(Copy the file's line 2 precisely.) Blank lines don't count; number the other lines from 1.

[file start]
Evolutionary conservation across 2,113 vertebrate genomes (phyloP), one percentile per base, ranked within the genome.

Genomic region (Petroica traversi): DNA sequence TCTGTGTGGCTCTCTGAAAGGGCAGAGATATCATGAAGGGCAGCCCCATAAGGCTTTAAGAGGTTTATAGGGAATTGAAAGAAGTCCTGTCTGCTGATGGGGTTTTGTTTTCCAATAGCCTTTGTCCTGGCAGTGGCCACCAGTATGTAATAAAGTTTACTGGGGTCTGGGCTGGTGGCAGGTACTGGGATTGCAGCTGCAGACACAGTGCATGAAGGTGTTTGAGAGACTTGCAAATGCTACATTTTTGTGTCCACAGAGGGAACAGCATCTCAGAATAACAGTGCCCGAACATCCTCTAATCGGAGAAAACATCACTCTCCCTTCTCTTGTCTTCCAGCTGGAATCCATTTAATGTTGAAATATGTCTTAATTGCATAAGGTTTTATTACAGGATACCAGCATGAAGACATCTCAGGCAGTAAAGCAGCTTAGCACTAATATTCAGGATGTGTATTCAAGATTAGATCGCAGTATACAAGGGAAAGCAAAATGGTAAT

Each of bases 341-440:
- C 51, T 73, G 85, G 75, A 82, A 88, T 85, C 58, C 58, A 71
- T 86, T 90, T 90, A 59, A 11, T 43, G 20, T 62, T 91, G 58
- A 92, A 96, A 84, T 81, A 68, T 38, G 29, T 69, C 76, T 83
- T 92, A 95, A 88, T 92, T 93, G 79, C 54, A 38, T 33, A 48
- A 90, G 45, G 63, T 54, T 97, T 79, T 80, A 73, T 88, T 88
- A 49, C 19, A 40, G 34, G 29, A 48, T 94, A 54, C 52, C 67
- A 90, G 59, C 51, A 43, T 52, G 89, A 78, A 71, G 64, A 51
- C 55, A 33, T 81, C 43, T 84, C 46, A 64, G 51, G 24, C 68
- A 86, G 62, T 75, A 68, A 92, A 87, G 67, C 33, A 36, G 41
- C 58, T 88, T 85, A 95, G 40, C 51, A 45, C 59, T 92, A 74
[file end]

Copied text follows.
Genomic region (Petroica traversi): DNA sequence TCTGTGTGGCTCTCTGAAAGGGCAGAGATATCATGAAGGGCAGCCCCATAAGGCTTTAAGAGGTTTATAGGGAATTGAAAGAAGTCCTGTCTGCTGATGGGGTTTTGTTTTCCAATAGCCTTTGTCCTGGCAGTGGCCACCAGTATGTAATAAAGTTTACTGGGGTCTGGGCTGGTGGCAGGTACTGGGATTGCAGCTGCAGACACAGTGCATGAAGGTGTTTGAGAGACTTGCAAATGCTACATTTTTGTGTCCACAGAGGGAACAGCATCTCAGAATAACAGTGCCCGAACATCCTCTAATCGGAGAAAACATCACTCTCCCTTCTCTTGTCTTCCAGCTGGAATCCATTTAATGTTGAAATATGTCTTAATTGCATAAGGTTTTATTACAGGATACCAGCATGAAGACATCTCAGGCAGTAAAGCAGCTTAGCACTAATATTCAGGATGTGTATTCAAGATTAGATCGCAGTATACAAGGGAAAGCAAAATGGTAAT